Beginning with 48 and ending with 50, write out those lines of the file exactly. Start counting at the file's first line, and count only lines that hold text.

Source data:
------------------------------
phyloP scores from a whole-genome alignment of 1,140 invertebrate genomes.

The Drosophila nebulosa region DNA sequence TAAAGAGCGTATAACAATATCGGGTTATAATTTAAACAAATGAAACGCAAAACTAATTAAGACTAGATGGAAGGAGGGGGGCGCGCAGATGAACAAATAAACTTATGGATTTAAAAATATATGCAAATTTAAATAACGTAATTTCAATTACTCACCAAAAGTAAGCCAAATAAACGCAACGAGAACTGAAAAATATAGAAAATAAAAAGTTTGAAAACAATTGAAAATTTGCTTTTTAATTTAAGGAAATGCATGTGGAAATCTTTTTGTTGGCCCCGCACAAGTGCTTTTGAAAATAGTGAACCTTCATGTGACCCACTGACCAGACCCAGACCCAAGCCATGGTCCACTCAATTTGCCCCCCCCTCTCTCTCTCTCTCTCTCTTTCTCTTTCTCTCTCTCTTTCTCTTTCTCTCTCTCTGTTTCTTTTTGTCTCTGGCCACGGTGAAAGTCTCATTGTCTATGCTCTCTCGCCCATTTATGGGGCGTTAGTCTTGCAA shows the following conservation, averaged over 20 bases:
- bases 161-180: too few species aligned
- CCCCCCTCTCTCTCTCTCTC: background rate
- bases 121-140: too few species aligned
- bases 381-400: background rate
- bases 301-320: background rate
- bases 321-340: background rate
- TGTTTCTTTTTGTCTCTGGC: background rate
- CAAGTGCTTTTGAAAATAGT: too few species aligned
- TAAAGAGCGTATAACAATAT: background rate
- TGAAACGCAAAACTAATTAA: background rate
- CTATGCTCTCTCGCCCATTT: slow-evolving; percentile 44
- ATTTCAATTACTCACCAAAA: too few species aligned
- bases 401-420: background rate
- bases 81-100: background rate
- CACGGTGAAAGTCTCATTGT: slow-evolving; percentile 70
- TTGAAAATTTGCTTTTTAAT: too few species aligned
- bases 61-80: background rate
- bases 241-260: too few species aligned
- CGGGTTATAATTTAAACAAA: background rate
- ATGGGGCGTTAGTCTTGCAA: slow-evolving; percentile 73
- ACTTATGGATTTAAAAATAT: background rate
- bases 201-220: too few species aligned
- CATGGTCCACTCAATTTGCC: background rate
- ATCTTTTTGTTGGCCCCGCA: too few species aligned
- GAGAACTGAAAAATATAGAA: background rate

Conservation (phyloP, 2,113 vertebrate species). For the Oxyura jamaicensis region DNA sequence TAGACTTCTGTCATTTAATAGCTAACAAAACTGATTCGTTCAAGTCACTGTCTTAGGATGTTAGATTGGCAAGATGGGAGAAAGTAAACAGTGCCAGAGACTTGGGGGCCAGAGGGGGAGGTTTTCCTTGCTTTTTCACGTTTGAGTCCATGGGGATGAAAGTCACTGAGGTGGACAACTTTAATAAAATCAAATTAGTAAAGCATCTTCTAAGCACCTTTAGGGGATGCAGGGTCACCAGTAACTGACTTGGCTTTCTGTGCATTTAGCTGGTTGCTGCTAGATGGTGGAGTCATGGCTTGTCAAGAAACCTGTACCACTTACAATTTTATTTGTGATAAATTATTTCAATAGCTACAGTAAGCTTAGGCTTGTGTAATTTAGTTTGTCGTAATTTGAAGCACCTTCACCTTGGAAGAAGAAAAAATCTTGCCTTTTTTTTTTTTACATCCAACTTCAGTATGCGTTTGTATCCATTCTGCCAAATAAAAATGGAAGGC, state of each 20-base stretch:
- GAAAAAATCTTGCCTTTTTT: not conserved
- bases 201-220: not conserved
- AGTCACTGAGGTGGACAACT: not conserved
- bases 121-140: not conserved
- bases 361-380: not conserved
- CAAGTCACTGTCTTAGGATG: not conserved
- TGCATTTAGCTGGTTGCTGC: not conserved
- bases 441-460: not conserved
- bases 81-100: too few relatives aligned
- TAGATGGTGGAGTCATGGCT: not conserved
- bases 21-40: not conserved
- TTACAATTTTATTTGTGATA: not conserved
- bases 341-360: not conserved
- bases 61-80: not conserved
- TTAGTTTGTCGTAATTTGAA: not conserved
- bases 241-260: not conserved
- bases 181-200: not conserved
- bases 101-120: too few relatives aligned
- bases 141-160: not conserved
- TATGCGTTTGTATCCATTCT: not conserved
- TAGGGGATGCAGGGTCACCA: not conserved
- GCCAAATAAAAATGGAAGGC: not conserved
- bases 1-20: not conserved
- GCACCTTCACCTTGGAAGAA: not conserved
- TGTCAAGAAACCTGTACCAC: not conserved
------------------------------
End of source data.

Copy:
- TATGCGTTTGTATCCATTCT: not conserved
- TAGGGGATGCAGGGTCACCA: not conserved
- GCCAAATAAAAATGGAAGGC: not conserved